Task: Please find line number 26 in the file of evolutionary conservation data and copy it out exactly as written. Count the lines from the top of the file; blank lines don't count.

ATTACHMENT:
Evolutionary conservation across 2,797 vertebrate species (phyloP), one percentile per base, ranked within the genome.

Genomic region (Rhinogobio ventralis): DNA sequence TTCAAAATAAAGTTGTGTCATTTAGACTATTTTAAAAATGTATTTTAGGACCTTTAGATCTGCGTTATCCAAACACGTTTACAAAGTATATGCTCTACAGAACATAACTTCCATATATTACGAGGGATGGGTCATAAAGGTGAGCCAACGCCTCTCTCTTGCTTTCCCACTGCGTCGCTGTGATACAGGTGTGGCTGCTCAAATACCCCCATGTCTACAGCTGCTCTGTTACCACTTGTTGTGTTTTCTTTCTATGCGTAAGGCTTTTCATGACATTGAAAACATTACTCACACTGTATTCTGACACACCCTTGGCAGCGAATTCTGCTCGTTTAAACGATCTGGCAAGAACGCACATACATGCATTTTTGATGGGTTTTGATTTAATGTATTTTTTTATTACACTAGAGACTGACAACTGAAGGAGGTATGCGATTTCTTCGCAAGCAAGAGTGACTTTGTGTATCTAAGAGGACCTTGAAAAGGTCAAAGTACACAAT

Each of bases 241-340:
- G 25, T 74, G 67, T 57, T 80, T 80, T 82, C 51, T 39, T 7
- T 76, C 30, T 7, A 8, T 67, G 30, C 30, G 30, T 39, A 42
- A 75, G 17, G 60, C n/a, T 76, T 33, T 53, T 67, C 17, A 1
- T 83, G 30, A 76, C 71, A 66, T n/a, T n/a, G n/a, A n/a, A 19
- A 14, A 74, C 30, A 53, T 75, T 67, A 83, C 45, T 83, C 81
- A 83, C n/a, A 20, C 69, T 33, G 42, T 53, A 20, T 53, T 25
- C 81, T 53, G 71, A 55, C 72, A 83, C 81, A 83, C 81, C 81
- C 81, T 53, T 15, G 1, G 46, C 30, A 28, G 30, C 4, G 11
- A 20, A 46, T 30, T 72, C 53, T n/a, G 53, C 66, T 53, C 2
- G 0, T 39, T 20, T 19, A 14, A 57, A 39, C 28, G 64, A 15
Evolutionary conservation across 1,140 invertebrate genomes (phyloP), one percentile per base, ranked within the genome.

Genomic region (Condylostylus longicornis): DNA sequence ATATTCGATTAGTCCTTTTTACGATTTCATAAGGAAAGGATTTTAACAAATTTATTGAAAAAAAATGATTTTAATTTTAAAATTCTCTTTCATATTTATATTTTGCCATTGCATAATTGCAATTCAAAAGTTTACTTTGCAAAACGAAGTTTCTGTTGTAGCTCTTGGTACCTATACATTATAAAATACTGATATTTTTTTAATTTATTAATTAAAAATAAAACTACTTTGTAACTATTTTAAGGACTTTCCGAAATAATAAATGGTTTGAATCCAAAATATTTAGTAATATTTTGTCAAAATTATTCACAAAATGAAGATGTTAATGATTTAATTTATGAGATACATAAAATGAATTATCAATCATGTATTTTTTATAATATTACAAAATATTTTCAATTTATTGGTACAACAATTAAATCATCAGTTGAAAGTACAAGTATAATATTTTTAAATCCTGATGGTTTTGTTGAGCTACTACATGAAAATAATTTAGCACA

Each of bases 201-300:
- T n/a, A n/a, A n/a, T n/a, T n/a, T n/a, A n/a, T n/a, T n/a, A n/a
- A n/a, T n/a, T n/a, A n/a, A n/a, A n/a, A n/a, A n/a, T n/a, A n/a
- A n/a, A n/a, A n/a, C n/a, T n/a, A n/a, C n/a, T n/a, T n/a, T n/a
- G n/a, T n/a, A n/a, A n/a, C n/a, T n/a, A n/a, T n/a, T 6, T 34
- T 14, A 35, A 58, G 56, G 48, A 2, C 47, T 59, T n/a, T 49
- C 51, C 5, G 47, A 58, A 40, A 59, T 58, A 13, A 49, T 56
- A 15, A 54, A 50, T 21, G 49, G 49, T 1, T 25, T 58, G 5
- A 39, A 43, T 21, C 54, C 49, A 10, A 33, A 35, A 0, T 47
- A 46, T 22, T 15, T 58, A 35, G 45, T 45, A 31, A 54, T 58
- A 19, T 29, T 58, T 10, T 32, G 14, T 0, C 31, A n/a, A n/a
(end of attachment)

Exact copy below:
- A 19, T 29, T 58, T 10, T 32, G 14, T 0, C 31, A n/a, A n/a